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Tony Packo III, the executive vice president of Tony Packo’s Inc., and company Controller Cathleen Dooley were indicted Wednesday by a Lucas County grand jury on three counts each of aggravated theft.
RELATED CONTENT: Indictment of Tony Packo III, Cathleen Dooley
The two are each accused of stealing in excess of $100,000 from Tony Packo’s Inc. from January, 2006 through Feb. 28, 2010. The pair was indicted jointly, and prosecutors allege that they stole the money together.
If convicted, each would face a maximum of three years in prison. While they face three counts each, they are charged in the alternative, meaning both Mr. Packo and Ms. Dooley could only be convicted on one count.
The Packo family restaurant is in the process of being sold and a court hearing Thursday was to decide on finalizing the sale to Bob Bennett, who owns the area Burger King restaurants. Under the deal, he would receive the Tony Packo’s name, recipes, and even the famous signed hot dog buns that are displayed throughout the chain’s locations.
The agreement between Skutch Co. Ltd., the court-appointed receiver of Tony Packo’s Inc., and Mr. Bennett’s TP Foods LLC spells out the details of the sale that, if approved, would transfer the iconic chain’s ownership away from the Packo family.
Mr. Bennett, owner of Bennett Management Co., previously told the Blade that Tony Packo, Jr., current president, and his son, Mr. Packo III, would run the five-restaurant operation, which is based in East Toledo.
Mr. Bennett’s $5.5 million offer to buy the Tony Packo’s business was selected as the “best and highest” by Judge Gene Zmuda. The sale agreement is necessary for the transaction to be completed.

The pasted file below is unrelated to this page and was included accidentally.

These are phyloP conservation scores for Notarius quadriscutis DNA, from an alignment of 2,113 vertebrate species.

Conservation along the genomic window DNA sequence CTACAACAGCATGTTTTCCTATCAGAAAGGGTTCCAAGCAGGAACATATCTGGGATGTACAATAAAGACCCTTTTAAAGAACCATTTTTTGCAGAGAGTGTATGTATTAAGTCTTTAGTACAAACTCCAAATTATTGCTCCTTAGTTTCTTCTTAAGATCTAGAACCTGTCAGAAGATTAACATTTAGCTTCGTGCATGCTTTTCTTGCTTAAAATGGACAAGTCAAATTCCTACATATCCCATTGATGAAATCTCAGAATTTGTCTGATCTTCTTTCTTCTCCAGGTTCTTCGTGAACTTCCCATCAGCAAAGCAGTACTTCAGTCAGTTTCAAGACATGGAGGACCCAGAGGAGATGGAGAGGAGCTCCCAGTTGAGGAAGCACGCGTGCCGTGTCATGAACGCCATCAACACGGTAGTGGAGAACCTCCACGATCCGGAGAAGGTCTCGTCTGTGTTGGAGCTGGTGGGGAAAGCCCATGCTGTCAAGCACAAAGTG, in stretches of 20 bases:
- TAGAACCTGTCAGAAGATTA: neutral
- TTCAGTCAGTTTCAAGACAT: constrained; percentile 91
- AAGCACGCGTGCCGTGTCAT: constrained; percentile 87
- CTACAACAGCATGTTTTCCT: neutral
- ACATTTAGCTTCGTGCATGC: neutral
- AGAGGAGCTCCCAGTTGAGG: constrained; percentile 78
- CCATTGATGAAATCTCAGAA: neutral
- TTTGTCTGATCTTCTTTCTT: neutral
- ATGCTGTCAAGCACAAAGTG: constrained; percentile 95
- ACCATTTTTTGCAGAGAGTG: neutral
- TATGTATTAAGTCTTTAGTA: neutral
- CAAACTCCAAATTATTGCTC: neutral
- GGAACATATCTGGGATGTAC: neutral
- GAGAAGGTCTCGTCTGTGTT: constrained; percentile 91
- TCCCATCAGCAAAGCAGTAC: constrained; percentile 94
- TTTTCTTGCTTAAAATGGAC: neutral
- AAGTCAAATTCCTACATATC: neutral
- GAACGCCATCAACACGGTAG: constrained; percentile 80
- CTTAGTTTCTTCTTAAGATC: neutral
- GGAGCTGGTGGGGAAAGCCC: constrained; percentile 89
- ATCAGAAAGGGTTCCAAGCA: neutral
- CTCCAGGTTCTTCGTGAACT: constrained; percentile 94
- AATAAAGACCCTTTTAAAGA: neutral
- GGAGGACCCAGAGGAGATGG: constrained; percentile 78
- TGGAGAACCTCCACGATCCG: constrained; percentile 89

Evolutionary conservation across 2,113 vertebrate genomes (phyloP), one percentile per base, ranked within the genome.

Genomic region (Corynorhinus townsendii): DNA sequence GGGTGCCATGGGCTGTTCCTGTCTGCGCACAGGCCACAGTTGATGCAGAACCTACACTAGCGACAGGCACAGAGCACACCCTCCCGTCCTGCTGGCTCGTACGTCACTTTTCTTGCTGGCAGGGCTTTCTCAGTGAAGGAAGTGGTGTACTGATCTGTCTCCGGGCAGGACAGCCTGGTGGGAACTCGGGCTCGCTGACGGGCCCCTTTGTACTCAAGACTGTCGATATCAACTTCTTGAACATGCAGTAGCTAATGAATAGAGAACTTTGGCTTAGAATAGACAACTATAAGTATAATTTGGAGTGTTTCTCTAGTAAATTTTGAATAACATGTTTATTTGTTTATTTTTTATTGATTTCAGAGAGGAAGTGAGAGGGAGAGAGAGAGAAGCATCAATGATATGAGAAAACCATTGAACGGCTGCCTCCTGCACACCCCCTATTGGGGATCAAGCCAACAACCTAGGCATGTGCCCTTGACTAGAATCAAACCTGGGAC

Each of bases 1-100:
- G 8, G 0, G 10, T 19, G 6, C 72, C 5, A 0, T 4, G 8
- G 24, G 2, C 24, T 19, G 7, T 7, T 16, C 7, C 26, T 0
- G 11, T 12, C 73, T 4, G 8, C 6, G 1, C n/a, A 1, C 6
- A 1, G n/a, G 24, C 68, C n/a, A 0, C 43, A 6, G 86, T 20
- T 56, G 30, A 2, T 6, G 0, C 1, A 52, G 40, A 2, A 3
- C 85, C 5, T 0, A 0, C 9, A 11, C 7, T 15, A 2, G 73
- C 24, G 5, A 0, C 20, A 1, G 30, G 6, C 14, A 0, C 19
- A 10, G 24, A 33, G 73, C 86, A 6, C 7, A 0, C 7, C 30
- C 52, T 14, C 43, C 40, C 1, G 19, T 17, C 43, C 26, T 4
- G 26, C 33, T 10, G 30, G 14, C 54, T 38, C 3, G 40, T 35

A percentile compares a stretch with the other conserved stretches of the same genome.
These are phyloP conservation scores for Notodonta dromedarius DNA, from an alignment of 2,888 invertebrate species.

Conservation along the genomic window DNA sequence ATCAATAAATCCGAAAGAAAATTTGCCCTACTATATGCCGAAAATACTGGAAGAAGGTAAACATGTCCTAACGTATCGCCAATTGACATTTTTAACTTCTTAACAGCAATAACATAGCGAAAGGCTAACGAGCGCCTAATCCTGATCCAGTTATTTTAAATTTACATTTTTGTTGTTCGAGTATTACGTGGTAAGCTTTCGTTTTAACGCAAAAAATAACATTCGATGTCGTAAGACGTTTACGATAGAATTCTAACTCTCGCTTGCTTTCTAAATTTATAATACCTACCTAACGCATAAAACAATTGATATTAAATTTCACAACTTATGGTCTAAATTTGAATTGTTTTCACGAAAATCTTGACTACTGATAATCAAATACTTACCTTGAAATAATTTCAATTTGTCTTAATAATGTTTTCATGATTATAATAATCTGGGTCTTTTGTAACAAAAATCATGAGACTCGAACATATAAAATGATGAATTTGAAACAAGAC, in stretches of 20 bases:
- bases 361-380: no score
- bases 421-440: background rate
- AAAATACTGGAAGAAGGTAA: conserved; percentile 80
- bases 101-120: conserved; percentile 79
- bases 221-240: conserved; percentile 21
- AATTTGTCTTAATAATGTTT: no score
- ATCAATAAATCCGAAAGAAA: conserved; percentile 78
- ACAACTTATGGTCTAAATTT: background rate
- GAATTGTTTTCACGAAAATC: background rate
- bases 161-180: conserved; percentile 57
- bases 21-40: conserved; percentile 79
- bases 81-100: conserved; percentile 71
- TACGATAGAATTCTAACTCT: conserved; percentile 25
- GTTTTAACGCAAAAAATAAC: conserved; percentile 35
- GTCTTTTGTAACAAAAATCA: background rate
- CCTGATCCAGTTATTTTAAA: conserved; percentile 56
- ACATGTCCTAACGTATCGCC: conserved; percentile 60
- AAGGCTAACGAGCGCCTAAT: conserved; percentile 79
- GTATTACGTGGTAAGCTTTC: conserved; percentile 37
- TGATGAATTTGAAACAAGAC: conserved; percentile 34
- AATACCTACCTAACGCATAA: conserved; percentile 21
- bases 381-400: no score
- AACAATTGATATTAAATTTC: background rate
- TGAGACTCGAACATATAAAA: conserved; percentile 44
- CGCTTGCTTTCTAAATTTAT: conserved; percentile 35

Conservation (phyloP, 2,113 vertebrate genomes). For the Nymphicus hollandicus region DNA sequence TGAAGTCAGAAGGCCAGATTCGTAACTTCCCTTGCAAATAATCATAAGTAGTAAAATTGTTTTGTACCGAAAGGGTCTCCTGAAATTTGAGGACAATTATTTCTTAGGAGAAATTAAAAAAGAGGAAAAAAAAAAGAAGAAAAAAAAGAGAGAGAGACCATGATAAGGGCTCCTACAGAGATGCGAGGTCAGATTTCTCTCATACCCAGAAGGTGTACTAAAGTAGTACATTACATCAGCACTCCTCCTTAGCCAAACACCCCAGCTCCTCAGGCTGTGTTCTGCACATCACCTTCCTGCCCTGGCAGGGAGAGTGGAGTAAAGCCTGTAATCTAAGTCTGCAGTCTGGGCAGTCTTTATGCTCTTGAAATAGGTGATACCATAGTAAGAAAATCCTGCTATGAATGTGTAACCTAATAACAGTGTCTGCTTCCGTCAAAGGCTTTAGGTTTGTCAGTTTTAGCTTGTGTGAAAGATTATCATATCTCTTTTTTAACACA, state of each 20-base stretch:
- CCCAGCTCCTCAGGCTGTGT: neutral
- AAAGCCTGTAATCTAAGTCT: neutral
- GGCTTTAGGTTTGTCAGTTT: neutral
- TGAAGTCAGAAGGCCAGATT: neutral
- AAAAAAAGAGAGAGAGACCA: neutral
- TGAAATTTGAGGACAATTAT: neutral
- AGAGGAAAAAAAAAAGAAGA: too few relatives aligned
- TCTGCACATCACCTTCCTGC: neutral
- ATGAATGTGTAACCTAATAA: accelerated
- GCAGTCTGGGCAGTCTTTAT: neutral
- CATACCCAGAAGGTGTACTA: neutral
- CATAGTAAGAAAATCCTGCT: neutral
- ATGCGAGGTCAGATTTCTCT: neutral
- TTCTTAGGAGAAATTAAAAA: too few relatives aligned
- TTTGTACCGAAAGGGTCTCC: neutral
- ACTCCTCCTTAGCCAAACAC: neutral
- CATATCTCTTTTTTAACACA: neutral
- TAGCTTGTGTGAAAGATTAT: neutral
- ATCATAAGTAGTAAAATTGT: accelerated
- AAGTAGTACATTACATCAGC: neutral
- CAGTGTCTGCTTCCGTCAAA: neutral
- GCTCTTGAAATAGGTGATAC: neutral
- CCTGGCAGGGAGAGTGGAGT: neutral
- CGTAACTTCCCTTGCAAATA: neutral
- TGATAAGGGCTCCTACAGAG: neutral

There has been a longstanding feud between Robin Horvath, who owns half of the Tony Packo’s business, and his cousin, Mr. Packo III, and Ms. Dooley. Mr. Horvath, the company's chief operating officer, accused Mr. Packo III and Ms. Dooley in a in July, 2010 lawsuit of misappropriating company money. Mr. Horvath turned over company records he had to the county prosecutor’s office to investigate. He contended that more than $100,000 was allegedly misspent and that up to $300,000 he could not determine whether it was properly spent because he was denied access to company records.
John Weglian with the Lucas County prosecutor’s office said the indictments stemmed from a year-long investigation by his office
The legal dispute led to the sale of the company to Mr. Bennett. Mr. Horvath has contended in court proceedings that it was difficult to submit a valid bid for the firm until he received answers on his allegations, including the alleged misspending.